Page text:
Read More: France’s Système U Sees 2022 Turnover Up 4% In 2022
Turnover: €16.2 billion (2021)
Auchan had a turnover of €16.2 billion in 2021 and operates under various banners, including Auchan Hypermarket, Auchan Supermarkets, AuchanDrive and chronodrive, My Auchan, and Oney (Auchan). It has 588 outlets, as of last year.
Read More: Auchan France Launches New 'Smart Store' At Its Headquarters
Turnover: €14.03 billion (2021)
Groupe Casino reported turnover of €14.03 billion in France in 2021. It has 5,705 outlets under various banners, including Casino Proximité, Casino Supermarchés, Cdiscount, Franprix, Géant Casino, Le Petit Casino, Monop', Monoprix, Naturalia, Sherpa Supermarche, SPAR, and Vival.
Read More: Groupe Casino To Sell Some French Stores To Groupement Les Mousquetaires
Turnover: €14 billion (2021 – estimated)
Part of Germany's Schwarz Group, Lidl boasts 1,630 outlets in France as of 2022. While its exact sales figures aren't known, sales in France are estimated at €14 billion for 2021. It has had a presence in the country since 1988.
Turnover: €5.09 billion (2021)
Cora reported a turnover of €5.09 billion in 2021 and operates under various banners, including Cora and Match. It has 176 outlets (as of last year). The first Cora hypermarket opened in France in 1969.
Turnover: €3.75 billion (2021 – estimated)
Wholesale group Metro reported an estimated turnover of €3.75 billion in 2021, and has 99 cash-and-carry outlets across the country. Part of Germany's Metro AG, it has had a presence in the country for more than 50 years, opening its first outlet in 1971.
Turnover: €3.3 billion (2020 – estimated)
Rounding off the top ten, Aldi France, a subsidiary of Aldi Nord in Germany, reported an estimated turnover of €3.3 billion in 2020, and has 1,388 outlets as of last year.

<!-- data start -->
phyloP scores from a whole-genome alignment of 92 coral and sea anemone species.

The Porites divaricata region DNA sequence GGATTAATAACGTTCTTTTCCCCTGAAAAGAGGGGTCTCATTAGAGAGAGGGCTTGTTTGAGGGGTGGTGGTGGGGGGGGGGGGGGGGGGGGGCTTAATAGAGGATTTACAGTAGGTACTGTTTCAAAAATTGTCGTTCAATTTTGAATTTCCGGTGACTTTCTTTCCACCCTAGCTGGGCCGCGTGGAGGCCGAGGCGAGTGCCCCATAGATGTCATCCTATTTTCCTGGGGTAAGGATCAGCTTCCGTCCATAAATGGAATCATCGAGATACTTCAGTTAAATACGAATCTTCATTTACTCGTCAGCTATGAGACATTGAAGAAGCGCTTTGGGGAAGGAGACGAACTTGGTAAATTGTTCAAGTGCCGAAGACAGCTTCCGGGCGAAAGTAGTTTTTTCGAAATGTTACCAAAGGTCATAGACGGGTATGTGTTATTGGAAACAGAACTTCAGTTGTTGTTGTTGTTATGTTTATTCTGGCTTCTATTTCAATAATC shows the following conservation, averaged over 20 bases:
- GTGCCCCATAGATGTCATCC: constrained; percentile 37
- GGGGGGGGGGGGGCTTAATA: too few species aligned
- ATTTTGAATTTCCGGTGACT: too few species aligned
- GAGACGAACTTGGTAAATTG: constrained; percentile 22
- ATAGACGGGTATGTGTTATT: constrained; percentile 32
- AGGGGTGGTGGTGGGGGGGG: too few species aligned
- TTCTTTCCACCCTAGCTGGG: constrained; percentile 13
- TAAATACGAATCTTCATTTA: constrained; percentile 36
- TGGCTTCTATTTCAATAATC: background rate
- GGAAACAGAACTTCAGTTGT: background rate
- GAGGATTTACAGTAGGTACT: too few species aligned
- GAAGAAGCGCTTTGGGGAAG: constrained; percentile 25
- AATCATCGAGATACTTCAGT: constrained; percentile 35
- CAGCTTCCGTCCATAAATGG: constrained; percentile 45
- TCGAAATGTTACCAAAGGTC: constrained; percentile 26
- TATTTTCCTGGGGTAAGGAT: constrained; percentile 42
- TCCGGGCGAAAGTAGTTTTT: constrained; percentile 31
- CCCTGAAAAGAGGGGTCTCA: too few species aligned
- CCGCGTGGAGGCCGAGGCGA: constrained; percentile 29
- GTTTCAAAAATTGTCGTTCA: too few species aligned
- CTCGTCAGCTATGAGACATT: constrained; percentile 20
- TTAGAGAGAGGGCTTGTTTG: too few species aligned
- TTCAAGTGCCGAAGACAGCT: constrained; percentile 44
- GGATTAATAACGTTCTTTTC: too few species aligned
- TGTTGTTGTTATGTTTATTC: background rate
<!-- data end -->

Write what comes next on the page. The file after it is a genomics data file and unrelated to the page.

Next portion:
A number of notable retailers fall outside the top ten, and are also worth mentioning. Picard Surgelés is a frozen food specialist that has over 1000 stores across France, while SPAR has 898 outlets across the country. There are also several notable retailers that specialise in organic and natural products, including Biocoop (781 outlets), Naturalia, Comptoirs de la Bio (102 outlets) and Bio c' Bon (95 outlets). Finally, there are several smaller chains such as G20, Colruyt, and Norma.
Retail-Index is a specialist supplier of management information on consumer retail markets, provided by Veraart Research Group in the Netherlands. Its mission is to supply managers with up-to-date key information on retail markets in Europe and support them in their international expansion.
The company dates back to 1964, when it started as a market research and marketing consulting company for consumer products and services. In 1989, it started publishing written reports on various retail sectors in Europe. As of 2005, it publishes its information on retailers through the online database and curated datasheet exports available on www.retail-index.com. A team of researchers manages the data to reflect upon current developments in the markets, collected from an extensive number of sources.
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© 2023 European Supermarket Magazine – your source for the latest retail news. Article by Stephen Wynne-Jones. Click subscribe to sign up to ESM: European Supermarket Magazine.